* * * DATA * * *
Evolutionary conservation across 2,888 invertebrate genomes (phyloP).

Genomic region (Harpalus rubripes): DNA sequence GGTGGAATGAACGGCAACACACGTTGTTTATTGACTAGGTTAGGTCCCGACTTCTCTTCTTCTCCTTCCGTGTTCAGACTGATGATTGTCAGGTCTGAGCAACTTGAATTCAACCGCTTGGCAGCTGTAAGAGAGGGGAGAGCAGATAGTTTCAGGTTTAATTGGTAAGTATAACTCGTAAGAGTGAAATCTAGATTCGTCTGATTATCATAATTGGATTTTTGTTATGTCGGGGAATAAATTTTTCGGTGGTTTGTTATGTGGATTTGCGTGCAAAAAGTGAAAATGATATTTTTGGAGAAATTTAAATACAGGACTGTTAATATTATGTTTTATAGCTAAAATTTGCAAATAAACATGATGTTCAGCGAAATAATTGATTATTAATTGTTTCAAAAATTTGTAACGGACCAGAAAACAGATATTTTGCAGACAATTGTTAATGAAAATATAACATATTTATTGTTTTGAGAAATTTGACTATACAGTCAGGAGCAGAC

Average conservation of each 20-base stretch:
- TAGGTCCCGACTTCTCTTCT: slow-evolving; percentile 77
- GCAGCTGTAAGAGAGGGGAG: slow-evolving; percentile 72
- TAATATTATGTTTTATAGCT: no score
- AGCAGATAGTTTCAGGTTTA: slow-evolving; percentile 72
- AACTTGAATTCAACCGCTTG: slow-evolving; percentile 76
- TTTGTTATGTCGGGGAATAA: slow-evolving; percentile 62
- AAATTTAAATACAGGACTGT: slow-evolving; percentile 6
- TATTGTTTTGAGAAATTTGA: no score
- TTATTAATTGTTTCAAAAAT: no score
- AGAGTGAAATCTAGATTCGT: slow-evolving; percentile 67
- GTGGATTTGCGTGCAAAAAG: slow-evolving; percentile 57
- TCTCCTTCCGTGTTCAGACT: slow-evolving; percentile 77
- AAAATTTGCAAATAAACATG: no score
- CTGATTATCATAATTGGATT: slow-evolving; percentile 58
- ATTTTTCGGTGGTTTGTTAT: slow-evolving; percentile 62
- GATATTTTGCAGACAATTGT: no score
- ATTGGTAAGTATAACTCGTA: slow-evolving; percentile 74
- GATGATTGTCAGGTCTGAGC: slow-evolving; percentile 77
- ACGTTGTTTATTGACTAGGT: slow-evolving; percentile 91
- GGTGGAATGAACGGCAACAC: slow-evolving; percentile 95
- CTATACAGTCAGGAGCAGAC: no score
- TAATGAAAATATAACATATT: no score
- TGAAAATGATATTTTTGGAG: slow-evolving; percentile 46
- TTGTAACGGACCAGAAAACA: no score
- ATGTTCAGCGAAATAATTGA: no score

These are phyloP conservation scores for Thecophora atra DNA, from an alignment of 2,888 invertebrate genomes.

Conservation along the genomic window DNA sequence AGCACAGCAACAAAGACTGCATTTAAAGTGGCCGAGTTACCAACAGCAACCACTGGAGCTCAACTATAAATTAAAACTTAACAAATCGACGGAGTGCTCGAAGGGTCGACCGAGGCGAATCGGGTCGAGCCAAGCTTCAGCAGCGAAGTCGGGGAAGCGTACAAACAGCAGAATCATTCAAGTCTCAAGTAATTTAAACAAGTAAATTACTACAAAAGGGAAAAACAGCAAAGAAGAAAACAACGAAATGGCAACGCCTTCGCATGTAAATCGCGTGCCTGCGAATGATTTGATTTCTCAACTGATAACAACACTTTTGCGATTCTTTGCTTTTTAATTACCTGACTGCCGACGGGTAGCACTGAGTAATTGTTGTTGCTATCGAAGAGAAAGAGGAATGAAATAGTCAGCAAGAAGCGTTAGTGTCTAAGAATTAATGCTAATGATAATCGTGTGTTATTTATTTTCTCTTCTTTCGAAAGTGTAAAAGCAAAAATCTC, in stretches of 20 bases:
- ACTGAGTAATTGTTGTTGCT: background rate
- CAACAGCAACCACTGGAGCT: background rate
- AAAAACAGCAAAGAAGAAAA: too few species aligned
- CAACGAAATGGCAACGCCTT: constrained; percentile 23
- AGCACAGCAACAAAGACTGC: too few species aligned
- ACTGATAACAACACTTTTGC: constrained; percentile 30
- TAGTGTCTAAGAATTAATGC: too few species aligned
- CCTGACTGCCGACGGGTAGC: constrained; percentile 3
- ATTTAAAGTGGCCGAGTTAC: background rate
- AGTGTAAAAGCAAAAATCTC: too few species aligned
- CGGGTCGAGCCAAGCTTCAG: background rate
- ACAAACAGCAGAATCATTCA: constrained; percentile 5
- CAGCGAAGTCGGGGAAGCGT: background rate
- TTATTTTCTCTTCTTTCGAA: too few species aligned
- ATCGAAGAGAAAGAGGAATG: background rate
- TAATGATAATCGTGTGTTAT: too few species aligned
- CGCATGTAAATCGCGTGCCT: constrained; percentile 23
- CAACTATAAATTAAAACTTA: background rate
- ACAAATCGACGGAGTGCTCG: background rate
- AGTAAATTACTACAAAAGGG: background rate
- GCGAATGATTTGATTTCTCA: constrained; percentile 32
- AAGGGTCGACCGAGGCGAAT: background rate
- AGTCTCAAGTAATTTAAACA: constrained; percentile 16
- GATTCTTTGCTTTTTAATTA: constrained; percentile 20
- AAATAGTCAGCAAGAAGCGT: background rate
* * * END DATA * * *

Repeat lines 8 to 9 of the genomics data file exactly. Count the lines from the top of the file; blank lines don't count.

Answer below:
- AACTTGAATTCAACCGCTTG: slow-evolving; percentile 76
- TTTGTTATGTCGGGGAATAA: slow-evolving; percentile 62